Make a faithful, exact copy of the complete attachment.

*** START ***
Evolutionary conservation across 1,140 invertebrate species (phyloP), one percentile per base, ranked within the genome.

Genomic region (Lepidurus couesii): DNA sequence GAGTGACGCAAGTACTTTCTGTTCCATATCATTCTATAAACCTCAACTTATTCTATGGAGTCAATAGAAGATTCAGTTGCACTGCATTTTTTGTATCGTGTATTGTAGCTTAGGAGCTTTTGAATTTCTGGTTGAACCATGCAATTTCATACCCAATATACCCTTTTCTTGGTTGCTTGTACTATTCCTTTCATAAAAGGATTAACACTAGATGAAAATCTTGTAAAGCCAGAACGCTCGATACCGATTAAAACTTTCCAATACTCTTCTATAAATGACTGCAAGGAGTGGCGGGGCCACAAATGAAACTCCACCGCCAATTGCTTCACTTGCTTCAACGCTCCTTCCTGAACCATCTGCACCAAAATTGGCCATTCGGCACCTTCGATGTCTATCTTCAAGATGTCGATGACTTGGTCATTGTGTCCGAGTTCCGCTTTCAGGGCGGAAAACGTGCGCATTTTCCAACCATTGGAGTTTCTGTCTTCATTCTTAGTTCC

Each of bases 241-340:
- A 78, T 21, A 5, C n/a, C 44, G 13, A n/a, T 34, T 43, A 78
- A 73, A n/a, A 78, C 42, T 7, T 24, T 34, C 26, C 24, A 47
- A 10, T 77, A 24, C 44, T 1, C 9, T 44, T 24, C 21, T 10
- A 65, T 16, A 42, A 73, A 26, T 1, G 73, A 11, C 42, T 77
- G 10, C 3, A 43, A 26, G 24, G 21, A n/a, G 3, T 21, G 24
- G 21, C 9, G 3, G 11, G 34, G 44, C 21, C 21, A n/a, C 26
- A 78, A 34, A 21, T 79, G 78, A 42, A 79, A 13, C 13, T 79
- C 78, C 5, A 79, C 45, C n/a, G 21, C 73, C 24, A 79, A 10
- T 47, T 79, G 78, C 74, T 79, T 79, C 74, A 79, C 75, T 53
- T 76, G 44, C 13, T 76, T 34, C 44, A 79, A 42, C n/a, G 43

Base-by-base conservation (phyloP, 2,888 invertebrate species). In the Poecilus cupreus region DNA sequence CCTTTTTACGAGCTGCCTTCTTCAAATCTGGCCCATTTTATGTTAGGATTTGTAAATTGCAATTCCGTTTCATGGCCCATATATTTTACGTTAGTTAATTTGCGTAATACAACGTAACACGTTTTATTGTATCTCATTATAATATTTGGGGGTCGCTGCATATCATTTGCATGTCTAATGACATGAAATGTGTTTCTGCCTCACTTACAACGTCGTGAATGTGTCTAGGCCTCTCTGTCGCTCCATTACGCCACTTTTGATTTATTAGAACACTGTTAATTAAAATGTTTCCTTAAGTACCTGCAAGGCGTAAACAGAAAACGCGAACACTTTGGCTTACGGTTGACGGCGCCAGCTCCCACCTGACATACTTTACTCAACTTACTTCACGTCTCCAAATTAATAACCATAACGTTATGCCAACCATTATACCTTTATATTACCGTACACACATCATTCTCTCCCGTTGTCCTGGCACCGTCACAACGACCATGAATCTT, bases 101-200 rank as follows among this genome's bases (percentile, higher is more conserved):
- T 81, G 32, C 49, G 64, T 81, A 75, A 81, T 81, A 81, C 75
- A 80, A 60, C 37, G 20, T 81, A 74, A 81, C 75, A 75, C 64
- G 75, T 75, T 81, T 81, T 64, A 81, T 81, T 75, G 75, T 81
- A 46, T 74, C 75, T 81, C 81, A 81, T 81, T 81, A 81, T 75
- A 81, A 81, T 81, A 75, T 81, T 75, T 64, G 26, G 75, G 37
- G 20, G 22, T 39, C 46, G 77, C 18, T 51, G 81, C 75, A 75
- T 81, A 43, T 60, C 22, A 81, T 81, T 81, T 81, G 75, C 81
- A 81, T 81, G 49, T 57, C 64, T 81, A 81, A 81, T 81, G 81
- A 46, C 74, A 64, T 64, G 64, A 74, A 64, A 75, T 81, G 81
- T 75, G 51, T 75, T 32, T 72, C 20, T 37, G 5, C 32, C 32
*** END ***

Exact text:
Evolutionary conservation across 1,140 invertebrate species (phyloP), one percentile per base, ranked within the genome.

Genomic region (Lepidurus couesii): DNA sequence GAGTGACGCAAGTACTTTCTGTTCCATATCATTCTATAAACCTCAACTTATTCTATGGAGTCAATAGAAGATTCAGTTGCACTGCATTTTTTGTATCGTGTATTGTAGCTTAGGAGCTTTTGAATTTCTGGTTGAACCATGCAATTTCATACCCAATATACCCTTTTCTTGGTTGCTTGTACTATTCCTTTCATAAAAGGATTAACACTAGATGAAAATCTTGTAAAGCCAGAACGCTCGATACCGATTAAAACTTTCCAATACTCTTCTATAAATGACTGCAAGGAGTGGCGGGGCCACAAATGAAACTCCACCGCCAATTGCTTCACTTGCTTCAACGCTCCTTCCTGAACCATCTGCACCAAAATTGGCCATTCGGCACCTTCGATGTCTATCTTCAAGATGTCGATGACTTGGTCATTGTGTCCGAGTTCCGCTTTCAGGGCGGAAAACGTGCGCATTTTCCAACCATTGGAGTTTCTGTCTTCATTCTTAGTTCC

Each of bases 241-340:
- A 78, T 21, A 5, C n/a, C 44, G 13, A n/a, T 34, T 43, A 78
- A 73, A n/a, A 78, C 42, T 7, T 24, T 34, C 26, C 24, A 47
- A 10, T 77, A 24, C 44, T 1, C 9, T 44, T 24, C 21, T 10
- A 65, T 16, A 42, A 73, A 26, T 1, G 73, A 11, C 42, T 77
- G 10, C 3, A 43, A 26, G 24, G 21, A n/a, G 3, T 21, G 24
- G 21, C 9, G 3, G 11, G 34, G 44, C 21, C 21, A n/a, C 26
- A 78, A 34, A 21, T 79, G 78, A 42, A 79, A 13, C 13, T 79
- C 78, C 5, A 79, C 45, C n/a, G 21, C 73, C 24, A 79, A 10
- T 47, T 79, G 78, C 74, T 79, T 79, C 74, A 79, C 75, T 53
- T 76, G 44, C 13, T 76, T 34, C 44, A 79, A 42, C n/a, G 43

Base-by-base conservation (phyloP, 2,888 invertebrate species). In the Poecilus cupreus region DNA sequence CCTTTTTACGAGCTGCCTTCTTCAAATCTGGCCCATTTTATGTTAGGATTTGTAAATTGCAATTCCGTTTCATGGCCCATATATTTTACGTTAGTTAATTTGCGTAATACAACGTAACACGTTTTATTGTATCTCATTATAATATTTGGGGGTCGCTGCATATCATTTGCATGTCTAATGACATGAAATGTGTTTCTGCCTCACTTACAACGTCGTGAATGTGTCTAGGCCTCTCTGTCGCTCCATTACGCCACTTTTGATTTATTAGAACACTGTTAATTAAAATGTTTCCTTAAGTACCTGCAAGGCGTAAACAGAAAACGCGAACACTTTGGCTTACGGTTGACGGCGCCAGCTCCCACCTGACATACTTTACTCAACTTACTTCACGTCTCCAAATTAATAACCATAACGTTATGCCAACCATTATACCTTTATATTACCGTACACACATCATTCTCTCCCGTTGTCCTGGCACCGTCACAACGACCATGAATCTT, bases 101-200 rank as follows among this genome's bases (percentile, higher is more conserved):
- T 81, G 32, C 49, G 64, T 81, A 75, A 81, T 81, A 81, C 75
- A 80, A 60, C 37, G 20, T 81, A 74, A 81, C 75, A 75, C 64
- G 75, T 75, T 81, T 81, T 64, A 81, T 81, T 75, G 75, T 81
- A 46, T 74, C 75, T 81, C 81, A 81, T 81, T 81, A 81, T 75
- A 81, A 81, T 81, A 75, T 81, T 75, T 64, G 26, G 75, G 37
- G 20, G 22, T 39, C 46, G 77, C 18, T 51, G 81, C 75, A 75
- T 81, A 43, T 60, C 22, A 81, T 81, T 81, T 81, G 75, C 81
- A 81, T 81, G 49, T 57, C 64, T 81, A 81, A 81, T 81, G 81
- A 46, C 74, A 64, T 64, G 64, A 74, A 64, A 75, T 81, G 81
- T 75, G 51, T 75, T 32, T 72, C 20, T 37, G 5, C 32, C 32